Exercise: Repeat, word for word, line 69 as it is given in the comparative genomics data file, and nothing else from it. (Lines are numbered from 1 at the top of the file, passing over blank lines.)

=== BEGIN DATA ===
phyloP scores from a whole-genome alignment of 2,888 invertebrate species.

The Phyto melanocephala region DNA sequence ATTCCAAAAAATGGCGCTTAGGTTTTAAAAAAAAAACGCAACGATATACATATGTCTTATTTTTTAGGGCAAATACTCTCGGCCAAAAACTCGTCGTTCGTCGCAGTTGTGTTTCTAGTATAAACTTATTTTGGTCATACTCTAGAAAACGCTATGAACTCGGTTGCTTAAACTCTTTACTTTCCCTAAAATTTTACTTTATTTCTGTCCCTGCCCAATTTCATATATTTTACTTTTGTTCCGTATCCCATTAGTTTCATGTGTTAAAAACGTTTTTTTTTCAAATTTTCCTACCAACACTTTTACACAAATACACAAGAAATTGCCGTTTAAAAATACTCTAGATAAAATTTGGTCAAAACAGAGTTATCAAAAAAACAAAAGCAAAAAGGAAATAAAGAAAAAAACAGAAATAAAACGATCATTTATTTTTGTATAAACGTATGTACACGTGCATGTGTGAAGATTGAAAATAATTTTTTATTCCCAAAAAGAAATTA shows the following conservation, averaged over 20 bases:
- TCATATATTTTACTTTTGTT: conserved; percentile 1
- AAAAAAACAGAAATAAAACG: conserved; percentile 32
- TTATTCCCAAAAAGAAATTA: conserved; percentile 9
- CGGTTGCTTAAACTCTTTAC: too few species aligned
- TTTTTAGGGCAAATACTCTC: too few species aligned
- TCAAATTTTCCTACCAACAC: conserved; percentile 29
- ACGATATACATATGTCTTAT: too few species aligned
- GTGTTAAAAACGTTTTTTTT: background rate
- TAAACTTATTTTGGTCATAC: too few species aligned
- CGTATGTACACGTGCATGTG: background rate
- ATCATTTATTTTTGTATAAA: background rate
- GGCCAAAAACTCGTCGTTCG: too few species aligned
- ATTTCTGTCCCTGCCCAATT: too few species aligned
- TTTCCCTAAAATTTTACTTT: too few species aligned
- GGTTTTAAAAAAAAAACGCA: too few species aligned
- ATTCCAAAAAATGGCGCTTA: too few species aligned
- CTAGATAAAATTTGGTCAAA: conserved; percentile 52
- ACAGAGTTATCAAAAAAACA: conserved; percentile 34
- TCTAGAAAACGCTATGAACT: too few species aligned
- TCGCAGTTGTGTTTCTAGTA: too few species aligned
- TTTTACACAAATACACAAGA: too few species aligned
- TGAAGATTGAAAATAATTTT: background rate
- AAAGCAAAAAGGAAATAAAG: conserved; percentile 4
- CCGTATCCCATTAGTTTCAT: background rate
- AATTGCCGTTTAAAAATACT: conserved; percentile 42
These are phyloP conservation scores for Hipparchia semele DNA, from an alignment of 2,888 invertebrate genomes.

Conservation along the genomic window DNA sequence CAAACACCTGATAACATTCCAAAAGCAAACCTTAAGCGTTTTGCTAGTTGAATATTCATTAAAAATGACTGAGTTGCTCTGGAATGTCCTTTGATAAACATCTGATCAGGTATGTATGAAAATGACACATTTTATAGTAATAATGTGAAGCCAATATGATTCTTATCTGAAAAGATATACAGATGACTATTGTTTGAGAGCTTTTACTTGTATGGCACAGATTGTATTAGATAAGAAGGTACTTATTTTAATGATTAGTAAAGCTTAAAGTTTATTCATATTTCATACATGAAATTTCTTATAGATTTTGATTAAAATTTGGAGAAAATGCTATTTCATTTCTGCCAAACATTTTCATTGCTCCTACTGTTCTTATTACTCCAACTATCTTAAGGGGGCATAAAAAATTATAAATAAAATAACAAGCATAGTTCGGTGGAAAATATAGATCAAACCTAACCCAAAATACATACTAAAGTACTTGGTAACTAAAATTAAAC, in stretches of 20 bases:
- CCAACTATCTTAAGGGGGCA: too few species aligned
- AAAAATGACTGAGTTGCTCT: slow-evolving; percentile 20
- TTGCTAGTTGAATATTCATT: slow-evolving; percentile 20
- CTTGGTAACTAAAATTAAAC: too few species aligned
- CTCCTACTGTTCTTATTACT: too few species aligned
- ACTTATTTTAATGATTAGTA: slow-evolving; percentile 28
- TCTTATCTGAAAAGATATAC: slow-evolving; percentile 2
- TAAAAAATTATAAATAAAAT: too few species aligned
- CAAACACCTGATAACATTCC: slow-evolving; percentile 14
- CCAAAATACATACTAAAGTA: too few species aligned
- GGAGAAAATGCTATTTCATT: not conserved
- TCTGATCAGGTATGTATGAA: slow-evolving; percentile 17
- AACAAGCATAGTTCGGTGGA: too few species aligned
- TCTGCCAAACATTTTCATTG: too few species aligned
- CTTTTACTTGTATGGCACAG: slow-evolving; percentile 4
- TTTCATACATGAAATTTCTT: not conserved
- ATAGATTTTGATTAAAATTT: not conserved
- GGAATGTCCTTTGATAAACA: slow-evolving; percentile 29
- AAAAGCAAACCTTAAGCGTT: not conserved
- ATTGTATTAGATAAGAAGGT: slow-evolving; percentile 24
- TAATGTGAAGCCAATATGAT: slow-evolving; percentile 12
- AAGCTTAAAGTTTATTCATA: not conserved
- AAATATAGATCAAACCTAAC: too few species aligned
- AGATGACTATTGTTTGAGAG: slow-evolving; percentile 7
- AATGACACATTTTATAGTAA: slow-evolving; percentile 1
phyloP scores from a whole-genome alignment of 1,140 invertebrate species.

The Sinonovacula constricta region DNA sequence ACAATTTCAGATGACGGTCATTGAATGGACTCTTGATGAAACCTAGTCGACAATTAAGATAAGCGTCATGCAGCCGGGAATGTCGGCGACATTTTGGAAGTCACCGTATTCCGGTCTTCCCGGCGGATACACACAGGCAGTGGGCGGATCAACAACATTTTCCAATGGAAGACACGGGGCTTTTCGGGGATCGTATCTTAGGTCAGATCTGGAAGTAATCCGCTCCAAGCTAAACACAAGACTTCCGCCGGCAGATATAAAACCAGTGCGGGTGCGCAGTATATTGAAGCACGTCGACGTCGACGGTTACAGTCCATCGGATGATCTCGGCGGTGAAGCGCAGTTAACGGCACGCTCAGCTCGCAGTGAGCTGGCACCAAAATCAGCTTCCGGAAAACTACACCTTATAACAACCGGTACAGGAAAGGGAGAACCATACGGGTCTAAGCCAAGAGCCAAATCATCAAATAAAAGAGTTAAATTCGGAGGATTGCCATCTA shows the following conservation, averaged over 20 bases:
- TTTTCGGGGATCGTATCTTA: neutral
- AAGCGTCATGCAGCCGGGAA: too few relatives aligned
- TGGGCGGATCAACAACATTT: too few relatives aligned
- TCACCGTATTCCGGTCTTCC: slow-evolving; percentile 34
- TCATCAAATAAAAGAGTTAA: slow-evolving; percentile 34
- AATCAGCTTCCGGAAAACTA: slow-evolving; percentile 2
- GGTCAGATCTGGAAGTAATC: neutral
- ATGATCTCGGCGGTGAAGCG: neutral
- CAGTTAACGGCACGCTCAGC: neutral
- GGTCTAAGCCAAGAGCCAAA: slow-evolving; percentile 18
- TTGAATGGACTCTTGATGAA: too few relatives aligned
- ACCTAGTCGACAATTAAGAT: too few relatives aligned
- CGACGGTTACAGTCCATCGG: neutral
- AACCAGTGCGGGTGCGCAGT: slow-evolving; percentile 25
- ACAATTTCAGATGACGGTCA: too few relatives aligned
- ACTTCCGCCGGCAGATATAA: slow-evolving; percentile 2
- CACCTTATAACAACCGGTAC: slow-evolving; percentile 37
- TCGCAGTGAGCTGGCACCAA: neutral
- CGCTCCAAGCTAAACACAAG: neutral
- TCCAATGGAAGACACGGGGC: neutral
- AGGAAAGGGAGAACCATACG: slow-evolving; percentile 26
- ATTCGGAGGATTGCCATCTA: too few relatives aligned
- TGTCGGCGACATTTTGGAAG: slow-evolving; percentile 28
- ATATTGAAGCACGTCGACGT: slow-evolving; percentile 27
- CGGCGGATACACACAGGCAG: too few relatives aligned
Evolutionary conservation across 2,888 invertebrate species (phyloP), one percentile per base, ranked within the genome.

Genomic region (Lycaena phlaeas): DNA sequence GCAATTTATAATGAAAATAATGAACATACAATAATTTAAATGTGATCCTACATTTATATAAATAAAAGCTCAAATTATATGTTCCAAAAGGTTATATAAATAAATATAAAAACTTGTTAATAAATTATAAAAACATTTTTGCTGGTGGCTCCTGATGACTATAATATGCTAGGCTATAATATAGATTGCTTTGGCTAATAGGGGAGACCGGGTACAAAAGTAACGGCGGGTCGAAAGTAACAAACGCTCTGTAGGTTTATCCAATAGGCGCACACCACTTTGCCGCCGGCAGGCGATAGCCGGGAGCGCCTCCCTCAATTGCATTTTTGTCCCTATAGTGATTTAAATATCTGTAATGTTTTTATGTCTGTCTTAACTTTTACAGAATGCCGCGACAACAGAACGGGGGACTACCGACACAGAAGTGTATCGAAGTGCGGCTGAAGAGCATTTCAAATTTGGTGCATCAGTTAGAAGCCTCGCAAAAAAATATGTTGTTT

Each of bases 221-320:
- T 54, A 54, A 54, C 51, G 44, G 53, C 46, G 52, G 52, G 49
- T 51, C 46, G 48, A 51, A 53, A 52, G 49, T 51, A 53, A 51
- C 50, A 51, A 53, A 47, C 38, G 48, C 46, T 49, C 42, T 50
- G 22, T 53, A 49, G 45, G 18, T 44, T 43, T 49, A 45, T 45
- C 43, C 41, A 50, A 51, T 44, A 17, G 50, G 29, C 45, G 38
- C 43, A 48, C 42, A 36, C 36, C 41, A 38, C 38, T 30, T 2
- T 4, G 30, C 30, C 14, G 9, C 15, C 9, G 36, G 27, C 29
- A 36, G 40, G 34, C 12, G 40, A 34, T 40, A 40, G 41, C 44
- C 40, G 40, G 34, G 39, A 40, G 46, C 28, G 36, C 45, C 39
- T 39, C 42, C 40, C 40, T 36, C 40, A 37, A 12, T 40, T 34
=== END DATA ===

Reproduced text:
- CGACGGTTACAGTCCATCGG: neutral